Even Portland’s bike lanes and controlled intersections pose dangers for bicyclists and pedestrians. The ‘green lanes,’ once vibrant, are already losing their paint, and few of them have a vertical barrier, such as flex posts, to keep cars from veering into them. In Europe, where pedestrian death rates are dropping rather than rising, hard barriers, raised curbs, and dedicated signaling systems are prevalent and provide true protection. The placement of these green lanes is also poorly thought out and not functional for getting around a congested city, especially one that experiences even more traffic during the better weather months. At the same time, City of Portland official communications, and publicly funded entities like Portland Downtown encourage people to ride or walk because it’s better for the planet, never mind that it might get you killed. 

Commercial Street on a summer evening is a nightmare of dodging cars looking for, or backing out of, angled, front-in parking spots. Pedestrians must cross three lanes of traffic, with too few crosswalks, competing with far too many private cars and delivery trucks, which are often parked and unloading goods in the middle turning lane, creating sightline hazards for everyone. Add distractions for both walkers and drivers related to the business and entertainment district that has been created, without the pedestrian infrastructure to match, and the outcome is inevitable.

One can already hear the ‘but who will pay for this’ crowd getting rankled. Who, indeed? In a city like Portland, where tax breaks to large corporations and developers are regularly offered to entice them to ‘do business’ in Portland, there might truly be no money in the coffers for projects like improving pedestrian infrastructure. Ironically, to make up this shortfall, Portland relies heavily on parking meter revenue and construction of massive parking garages, worsening the issue by funneling more cars into the city. The well-documented increase in the size of those cars over the last two decades is another factor, creating larger blind spots and elevating bumper and hood heights, which has been directly correlated with greater trauma to pedestrian bodies when they are struck.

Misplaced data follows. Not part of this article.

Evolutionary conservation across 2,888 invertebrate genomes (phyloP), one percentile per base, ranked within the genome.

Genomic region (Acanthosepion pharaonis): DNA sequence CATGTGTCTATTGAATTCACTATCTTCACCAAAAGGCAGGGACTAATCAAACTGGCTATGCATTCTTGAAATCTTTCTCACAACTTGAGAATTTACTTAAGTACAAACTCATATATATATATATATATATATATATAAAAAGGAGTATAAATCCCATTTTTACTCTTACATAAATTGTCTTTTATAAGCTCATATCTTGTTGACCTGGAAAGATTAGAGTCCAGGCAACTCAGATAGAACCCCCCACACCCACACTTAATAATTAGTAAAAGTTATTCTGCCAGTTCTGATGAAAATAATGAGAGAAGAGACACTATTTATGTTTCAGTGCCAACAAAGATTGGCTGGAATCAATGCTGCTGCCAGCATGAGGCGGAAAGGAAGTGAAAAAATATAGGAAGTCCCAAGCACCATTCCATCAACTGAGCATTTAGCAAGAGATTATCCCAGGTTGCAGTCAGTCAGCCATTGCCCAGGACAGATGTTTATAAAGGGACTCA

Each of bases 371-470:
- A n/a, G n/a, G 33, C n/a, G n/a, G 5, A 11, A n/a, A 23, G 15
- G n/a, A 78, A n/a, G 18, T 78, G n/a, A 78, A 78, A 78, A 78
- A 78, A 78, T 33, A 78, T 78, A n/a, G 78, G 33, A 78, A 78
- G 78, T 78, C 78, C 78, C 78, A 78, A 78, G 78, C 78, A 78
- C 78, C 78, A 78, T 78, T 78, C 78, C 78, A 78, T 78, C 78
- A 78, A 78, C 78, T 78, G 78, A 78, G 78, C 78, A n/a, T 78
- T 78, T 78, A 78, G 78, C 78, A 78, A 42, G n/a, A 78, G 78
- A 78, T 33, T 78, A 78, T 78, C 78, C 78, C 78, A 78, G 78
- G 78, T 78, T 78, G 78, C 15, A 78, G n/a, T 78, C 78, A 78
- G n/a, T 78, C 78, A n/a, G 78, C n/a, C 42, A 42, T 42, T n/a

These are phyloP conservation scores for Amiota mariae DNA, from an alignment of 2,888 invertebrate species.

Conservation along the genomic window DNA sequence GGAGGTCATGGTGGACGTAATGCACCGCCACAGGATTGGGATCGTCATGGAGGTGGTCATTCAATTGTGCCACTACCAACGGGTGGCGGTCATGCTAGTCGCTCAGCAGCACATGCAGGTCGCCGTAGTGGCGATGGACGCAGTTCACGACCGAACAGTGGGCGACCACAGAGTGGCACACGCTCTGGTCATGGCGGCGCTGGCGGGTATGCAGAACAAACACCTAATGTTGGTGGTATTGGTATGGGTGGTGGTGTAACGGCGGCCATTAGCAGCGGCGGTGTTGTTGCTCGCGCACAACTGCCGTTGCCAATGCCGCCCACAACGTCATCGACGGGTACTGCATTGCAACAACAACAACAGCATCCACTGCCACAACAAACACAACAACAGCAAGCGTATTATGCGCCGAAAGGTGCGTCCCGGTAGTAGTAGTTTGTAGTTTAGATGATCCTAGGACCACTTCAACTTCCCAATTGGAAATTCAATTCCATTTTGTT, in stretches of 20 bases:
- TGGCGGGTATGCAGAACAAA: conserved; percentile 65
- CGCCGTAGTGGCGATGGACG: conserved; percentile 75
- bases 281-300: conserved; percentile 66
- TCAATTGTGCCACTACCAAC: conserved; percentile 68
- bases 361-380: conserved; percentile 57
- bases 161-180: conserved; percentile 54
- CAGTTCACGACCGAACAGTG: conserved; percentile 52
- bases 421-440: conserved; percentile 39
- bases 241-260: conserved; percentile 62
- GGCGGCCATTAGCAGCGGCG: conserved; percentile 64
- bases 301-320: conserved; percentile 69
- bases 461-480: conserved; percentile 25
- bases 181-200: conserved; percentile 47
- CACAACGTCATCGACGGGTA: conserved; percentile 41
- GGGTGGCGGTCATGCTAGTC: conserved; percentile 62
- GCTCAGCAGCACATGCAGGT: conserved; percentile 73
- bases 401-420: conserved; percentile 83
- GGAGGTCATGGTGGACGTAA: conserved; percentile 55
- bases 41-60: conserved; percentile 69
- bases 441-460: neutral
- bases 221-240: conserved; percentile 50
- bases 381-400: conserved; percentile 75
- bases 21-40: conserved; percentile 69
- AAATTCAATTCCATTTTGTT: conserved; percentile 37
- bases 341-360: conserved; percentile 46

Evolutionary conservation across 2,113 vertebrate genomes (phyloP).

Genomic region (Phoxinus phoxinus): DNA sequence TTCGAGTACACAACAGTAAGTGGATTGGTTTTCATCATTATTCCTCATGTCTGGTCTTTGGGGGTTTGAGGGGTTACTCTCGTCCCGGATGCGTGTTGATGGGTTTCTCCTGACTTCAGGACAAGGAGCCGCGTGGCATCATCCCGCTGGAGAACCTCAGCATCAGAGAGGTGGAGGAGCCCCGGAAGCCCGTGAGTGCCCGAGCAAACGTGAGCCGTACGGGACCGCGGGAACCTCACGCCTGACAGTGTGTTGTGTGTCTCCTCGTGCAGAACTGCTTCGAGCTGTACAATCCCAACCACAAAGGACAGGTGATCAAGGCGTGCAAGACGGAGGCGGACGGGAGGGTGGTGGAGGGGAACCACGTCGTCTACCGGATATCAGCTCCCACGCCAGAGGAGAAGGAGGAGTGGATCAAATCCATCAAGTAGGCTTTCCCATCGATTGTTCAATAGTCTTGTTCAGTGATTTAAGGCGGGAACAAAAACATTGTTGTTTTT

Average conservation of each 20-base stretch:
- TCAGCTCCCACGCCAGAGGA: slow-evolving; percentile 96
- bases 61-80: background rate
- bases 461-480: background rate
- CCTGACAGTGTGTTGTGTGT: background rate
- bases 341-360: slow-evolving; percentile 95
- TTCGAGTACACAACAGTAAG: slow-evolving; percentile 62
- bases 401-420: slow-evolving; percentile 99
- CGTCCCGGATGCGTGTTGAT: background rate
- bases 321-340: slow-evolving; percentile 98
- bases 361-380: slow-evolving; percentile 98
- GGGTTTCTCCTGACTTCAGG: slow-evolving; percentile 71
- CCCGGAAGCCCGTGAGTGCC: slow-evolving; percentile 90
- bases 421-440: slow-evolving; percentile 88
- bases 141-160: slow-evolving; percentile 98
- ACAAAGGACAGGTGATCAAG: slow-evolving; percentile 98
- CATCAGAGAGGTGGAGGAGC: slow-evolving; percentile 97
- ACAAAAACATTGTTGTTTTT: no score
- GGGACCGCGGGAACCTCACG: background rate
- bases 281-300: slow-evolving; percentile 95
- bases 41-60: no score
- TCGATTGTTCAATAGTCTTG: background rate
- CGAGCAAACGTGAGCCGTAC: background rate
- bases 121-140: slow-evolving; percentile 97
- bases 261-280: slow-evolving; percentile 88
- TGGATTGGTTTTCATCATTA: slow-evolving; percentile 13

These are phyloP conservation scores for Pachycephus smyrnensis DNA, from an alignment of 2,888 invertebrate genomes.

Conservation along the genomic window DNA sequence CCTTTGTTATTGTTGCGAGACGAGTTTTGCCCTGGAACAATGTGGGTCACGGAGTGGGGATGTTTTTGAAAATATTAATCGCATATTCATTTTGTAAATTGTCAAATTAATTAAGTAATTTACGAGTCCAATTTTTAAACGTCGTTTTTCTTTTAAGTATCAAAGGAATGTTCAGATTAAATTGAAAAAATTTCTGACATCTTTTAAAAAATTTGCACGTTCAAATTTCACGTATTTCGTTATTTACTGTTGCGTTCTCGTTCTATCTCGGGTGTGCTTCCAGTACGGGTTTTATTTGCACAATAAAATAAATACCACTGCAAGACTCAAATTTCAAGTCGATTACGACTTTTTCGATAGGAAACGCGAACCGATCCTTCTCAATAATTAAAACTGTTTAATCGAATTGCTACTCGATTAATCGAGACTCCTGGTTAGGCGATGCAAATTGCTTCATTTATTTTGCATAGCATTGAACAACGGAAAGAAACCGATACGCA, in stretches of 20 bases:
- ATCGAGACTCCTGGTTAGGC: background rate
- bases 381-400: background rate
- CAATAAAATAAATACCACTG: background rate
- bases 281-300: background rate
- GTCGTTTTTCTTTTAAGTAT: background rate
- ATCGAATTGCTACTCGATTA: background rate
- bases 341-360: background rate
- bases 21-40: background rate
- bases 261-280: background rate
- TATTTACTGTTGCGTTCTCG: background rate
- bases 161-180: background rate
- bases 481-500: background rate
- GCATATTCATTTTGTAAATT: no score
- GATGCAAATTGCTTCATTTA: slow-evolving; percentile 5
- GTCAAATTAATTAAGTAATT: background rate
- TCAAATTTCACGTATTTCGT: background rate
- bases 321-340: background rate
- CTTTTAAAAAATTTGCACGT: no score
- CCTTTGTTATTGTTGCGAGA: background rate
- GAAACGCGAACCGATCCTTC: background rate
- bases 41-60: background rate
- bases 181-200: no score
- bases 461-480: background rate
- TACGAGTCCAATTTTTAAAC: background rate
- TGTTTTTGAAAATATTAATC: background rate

The conclusion Schmitt makes, and we who are witnessing these tragedies should come to, is that these pedestrian deaths are not accidents, but rather the predictable by-product of poor city and transportation planning, decades of pandering to the oil and automotive industry, as well as to real estate developers, the Chamber of Commerce, and other actors interested in the monetization of cities at any cost, while neglecting the people who live in these places, especially the old, the poor, and the disabled. Nearly every pedestrian death is preventable. 

Instead of blaming the drivers or pedestrians, it’s time to scrutinize the policies of our city, and state, and to break the stranglehold that developers, corporations, and other forces of capitalism have over them. It’s time to take back our streets.